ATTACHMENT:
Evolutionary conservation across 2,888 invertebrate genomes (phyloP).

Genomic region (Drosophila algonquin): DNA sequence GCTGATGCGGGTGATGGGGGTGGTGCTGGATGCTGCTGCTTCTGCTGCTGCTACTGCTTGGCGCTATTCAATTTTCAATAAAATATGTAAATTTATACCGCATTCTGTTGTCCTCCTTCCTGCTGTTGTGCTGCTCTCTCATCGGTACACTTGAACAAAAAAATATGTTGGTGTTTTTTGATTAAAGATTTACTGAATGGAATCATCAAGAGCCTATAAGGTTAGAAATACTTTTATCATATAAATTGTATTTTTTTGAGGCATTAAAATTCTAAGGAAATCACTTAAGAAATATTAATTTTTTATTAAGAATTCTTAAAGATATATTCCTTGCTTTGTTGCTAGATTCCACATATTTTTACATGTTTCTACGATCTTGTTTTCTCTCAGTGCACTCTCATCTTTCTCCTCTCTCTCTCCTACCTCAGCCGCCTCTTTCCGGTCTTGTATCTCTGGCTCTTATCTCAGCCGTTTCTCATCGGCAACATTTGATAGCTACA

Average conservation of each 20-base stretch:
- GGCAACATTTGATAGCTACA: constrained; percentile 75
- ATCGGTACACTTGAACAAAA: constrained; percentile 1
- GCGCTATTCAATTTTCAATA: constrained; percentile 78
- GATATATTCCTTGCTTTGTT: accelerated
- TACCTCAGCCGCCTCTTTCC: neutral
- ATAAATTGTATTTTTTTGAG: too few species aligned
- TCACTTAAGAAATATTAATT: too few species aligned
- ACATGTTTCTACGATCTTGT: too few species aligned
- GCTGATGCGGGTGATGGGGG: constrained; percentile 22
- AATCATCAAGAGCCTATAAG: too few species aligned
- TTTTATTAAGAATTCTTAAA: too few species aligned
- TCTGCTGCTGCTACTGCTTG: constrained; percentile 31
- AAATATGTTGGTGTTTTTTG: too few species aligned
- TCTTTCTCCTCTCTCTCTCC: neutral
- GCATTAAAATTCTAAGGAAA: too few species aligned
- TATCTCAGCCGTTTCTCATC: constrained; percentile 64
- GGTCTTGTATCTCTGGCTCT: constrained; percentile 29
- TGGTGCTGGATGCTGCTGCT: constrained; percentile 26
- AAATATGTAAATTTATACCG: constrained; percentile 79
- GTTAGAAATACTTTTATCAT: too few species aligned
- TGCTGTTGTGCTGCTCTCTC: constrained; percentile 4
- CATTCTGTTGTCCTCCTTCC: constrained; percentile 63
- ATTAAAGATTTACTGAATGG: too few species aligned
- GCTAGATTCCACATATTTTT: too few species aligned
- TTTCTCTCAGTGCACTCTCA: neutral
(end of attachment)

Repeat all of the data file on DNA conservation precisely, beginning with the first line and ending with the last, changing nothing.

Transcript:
Evolutionary conservation across 2,888 invertebrate genomes (phyloP).

Genomic region (Drosophila algonquin): DNA sequence GCTGATGCGGGTGATGGGGGTGGTGCTGGATGCTGCTGCTTCTGCTGCTGCTACTGCTTGGCGCTATTCAATTTTCAATAAAATATGTAAATTTATACCGCATTCTGTTGTCCTCCTTCCTGCTGTTGTGCTGCTCTCTCATCGGTACACTTGAACAAAAAAATATGTTGGTGTTTTTTGATTAAAGATTTACTGAATGGAATCATCAAGAGCCTATAAGGTTAGAAATACTTTTATCATATAAATTGTATTTTTTTGAGGCATTAAAATTCTAAGGAAATCACTTAAGAAATATTAATTTTTTATTAAGAATTCTTAAAGATATATTCCTTGCTTTGTTGCTAGATTCCACATATTTTTACATGTTTCTACGATCTTGTTTTCTCTCAGTGCACTCTCATCTTTCTCCTCTCTCTCTCCTACCTCAGCCGCCTCTTTCCGGTCTTGTATCTCTGGCTCTTATCTCAGCCGTTTCTCATCGGCAACATTTGATAGCTACA

Average conservation of each 20-base stretch:
- GGCAACATTTGATAGCTACA: constrained; percentile 75
- ATCGGTACACTTGAACAAAA: constrained; percentile 1
- GCGCTATTCAATTTTCAATA: constrained; percentile 78
- GATATATTCCTTGCTTTGTT: accelerated
- TACCTCAGCCGCCTCTTTCC: neutral
- ATAAATTGTATTTTTTTGAG: too few species aligned
- TCACTTAAGAAATATTAATT: too few species aligned
- ACATGTTTCTACGATCTTGT: too few species aligned
- GCTGATGCGGGTGATGGGGG: constrained; percentile 22
- AATCATCAAGAGCCTATAAG: too few species aligned
- TTTTATTAAGAATTCTTAAA: too few species aligned
- TCTGCTGCTGCTACTGCTTG: constrained; percentile 31
- AAATATGTTGGTGTTTTTTG: too few species aligned
- TCTTTCTCCTCTCTCTCTCC: neutral
- GCATTAAAATTCTAAGGAAA: too few species aligned
- TATCTCAGCCGTTTCTCATC: constrained; percentile 64
- GGTCTTGTATCTCTGGCTCT: constrained; percentile 29
- TGGTGCTGGATGCTGCTGCT: constrained; percentile 26
- AAATATGTAAATTTATACCG: constrained; percentile 79
- GTTAGAAATACTTTTATCAT: too few species aligned
- TGCTGTTGTGCTGCTCTCTC: constrained; percentile 4
- CATTCTGTTGTCCTCCTTCC: constrained; percentile 63
- ATTAAAGATTTACTGAATGG: too few species aligned
- GCTAGATTCCACATATTTTT: too few species aligned
- TTTCTCTCAGTGCACTCTCA: neutral